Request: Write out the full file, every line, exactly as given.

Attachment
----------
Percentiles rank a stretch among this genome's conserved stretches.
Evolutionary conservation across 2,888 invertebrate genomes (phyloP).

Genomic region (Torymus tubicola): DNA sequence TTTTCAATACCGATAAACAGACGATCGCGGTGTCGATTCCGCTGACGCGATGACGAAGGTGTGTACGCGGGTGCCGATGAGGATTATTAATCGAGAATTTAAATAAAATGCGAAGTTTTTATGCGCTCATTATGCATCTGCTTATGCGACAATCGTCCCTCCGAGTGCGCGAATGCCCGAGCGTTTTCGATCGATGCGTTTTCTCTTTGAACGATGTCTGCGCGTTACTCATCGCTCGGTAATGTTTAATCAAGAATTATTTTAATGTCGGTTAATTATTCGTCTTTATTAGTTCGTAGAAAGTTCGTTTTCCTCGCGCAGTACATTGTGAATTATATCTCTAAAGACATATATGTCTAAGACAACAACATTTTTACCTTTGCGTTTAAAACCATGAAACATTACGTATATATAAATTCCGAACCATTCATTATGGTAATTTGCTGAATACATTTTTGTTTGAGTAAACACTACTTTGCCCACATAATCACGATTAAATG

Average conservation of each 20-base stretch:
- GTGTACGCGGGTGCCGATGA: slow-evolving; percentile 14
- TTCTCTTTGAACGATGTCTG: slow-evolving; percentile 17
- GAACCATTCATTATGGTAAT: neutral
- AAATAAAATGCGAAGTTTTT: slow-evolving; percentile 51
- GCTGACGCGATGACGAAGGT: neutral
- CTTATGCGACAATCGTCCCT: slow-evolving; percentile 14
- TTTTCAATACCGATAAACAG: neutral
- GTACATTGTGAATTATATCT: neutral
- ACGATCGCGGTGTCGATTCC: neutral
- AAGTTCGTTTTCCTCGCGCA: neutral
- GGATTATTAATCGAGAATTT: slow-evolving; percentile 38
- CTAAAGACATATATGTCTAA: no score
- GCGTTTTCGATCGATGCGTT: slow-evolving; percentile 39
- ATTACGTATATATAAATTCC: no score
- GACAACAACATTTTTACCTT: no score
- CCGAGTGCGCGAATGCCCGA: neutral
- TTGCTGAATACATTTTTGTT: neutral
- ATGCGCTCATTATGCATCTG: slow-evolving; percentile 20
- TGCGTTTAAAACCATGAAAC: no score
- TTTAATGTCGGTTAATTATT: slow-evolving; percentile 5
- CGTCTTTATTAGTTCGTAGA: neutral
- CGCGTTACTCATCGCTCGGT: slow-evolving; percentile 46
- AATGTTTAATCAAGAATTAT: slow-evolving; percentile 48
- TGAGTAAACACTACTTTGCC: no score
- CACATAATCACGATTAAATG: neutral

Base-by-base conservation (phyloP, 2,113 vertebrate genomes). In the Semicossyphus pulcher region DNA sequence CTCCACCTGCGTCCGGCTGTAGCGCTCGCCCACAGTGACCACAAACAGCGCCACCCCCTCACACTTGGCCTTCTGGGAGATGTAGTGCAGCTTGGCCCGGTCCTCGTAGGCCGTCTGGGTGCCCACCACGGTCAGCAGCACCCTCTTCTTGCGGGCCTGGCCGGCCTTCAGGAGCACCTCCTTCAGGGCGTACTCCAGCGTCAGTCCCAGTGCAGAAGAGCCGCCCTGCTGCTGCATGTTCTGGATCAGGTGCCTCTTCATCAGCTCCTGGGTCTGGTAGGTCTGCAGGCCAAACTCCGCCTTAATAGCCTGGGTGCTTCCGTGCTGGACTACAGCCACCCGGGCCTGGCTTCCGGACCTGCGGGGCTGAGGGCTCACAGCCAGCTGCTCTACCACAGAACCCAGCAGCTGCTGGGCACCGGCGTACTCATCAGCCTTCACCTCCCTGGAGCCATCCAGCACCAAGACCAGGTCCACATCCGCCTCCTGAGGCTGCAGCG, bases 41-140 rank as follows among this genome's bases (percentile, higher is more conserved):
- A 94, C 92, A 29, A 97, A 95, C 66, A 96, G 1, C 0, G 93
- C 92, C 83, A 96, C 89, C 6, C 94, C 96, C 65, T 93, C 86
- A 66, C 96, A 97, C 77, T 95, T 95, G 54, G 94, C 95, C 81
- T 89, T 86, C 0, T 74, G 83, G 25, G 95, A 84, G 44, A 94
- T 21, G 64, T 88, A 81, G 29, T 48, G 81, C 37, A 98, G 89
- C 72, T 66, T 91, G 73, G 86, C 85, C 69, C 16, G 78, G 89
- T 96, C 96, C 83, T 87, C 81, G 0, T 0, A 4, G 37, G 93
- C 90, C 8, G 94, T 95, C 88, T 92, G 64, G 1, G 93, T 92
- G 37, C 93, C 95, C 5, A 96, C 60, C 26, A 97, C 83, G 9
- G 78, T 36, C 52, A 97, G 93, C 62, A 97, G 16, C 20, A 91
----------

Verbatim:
Percentiles rank a stretch among this genome's conserved stretches.
Evolutionary conservation across 2,888 invertebrate genomes (phyloP).

Genomic region (Torymus tubicola): DNA sequence TTTTCAATACCGATAAACAGACGATCGCGGTGTCGATTCCGCTGACGCGATGACGAAGGTGTGTACGCGGGTGCCGATGAGGATTATTAATCGAGAATTTAAATAAAATGCGAAGTTTTTATGCGCTCATTATGCATCTGCTTATGCGACAATCGTCCCTCCGAGTGCGCGAATGCCCGAGCGTTTTCGATCGATGCGTTTTCTCTTTGAACGATGTCTGCGCGTTACTCATCGCTCGGTAATGTTTAATCAAGAATTATTTTAATGTCGGTTAATTATTCGTCTTTATTAGTTCGTAGAAAGTTCGTTTTCCTCGCGCAGTACATTGTGAATTATATCTCTAAAGACATATATGTCTAAGACAACAACATTTTTACCTTTGCGTTTAAAACCATGAAACATTACGTATATATAAATTCCGAACCATTCATTATGGTAATTTGCTGAATACATTTTTGTTTGAGTAAACACTACTTTGCCCACATAATCACGATTAAATG

Average conservation of each 20-base stretch:
- GTGTACGCGGGTGCCGATGA: slow-evolving; percentile 14
- TTCTCTTTGAACGATGTCTG: slow-evolving; percentile 17
- GAACCATTCATTATGGTAAT: neutral
- AAATAAAATGCGAAGTTTTT: slow-evolving; percentile 51
- GCTGACGCGATGACGAAGGT: neutral
- CTTATGCGACAATCGTCCCT: slow-evolving; percentile 14
- TTTTCAATACCGATAAACAG: neutral
- GTACATTGTGAATTATATCT: neutral
- ACGATCGCGGTGTCGATTCC: neutral
- AAGTTCGTTTTCCTCGCGCA: neutral
- GGATTATTAATCGAGAATTT: slow-evolving; percentile 38
- CTAAAGACATATATGTCTAA: no score
- GCGTTTTCGATCGATGCGTT: slow-evolving; percentile 39
- ATTACGTATATATAAATTCC: no score
- GACAACAACATTTTTACCTT: no score
- CCGAGTGCGCGAATGCCCGA: neutral
- TTGCTGAATACATTTTTGTT: neutral
- ATGCGCTCATTATGCATCTG: slow-evolving; percentile 20
- TGCGTTTAAAACCATGAAAC: no score
- TTTAATGTCGGTTAATTATT: slow-evolving; percentile 5
- CGTCTTTATTAGTTCGTAGA: neutral
- CGCGTTACTCATCGCTCGGT: slow-evolving; percentile 46
- AATGTTTAATCAAGAATTAT: slow-evolving; percentile 48
- TGAGTAAACACTACTTTGCC: no score
- CACATAATCACGATTAAATG: neutral

Base-by-base conservation (phyloP, 2,113 vertebrate genomes). In the Semicossyphus pulcher region DNA sequence CTCCACCTGCGTCCGGCTGTAGCGCTCGCCCACAGTGACCACAAACAGCGCCACCCCCTCACACTTGGCCTTCTGGGAGATGTAGTGCAGCTTGGCCCGGTCCTCGTAGGCCGTCTGGGTGCCCACCACGGTCAGCAGCACCCTCTTCTTGCGGGCCTGGCCGGCCTTCAGGAGCACCTCCTTCAGGGCGTACTCCAGCGTCAGTCCCAGTGCAGAAGAGCCGCCCTGCTGCTGCATGTTCTGGATCAGGTGCCTCTTCATCAGCTCCTGGGTCTGGTAGGTCTGCAGGCCAAACTCCGCCTTAATAGCCTGGGTGCTTCCGTGCTGGACTACAGCCACCCGGGCCTGGCTTCCGGACCTGCGGGGCTGAGGGCTCACAGCCAGCTGCTCTACCACAGAACCCAGCAGCTGCTGGGCACCGGCGTACTCATCAGCCTTCACCTCCCTGGAGCCATCCAGCACCAAGACCAGGTCCACATCCGCCTCCTGAGGCTGCAGCG, bases 41-140 rank as follows among this genome's bases (percentile, higher is more conserved):
- A 94, C 92, A 29, A 97, A 95, C 66, A 96, G 1, C 0, G 93
- C 92, C 83, A 96, C 89, C 6, C 94, C 96, C 65, T 93, C 86
- A 66, C 96, A 97, C 77, T 95, T 95, G 54, G 94, C 95, C 81
- T 89, T 86, C 0, T 74, G 83, G 25, G 95, A 84, G 44, A 94
- T 21, G 64, T 88, A 81, G 29, T 48, G 81, C 37, A 98, G 89
- C 72, T 66, T 91, G 73, G 86, C 85, C 69, C 16, G 78, G 89
- T 96, C 96, C 83, T 87, C 81, G 0, T 0, A 4, G 37, G 93
- C 90, C 8, G 94, T 95, C 88, T 92, G 64, G 1, G 93, T 92
- G 37, C 93, C 95, C 5, A 96, C 60, C 26, A 97, C 83, G 9
- G 78, T 36, C 52, A 97, G 93, C 62, A 97, G 16, C 20, A 91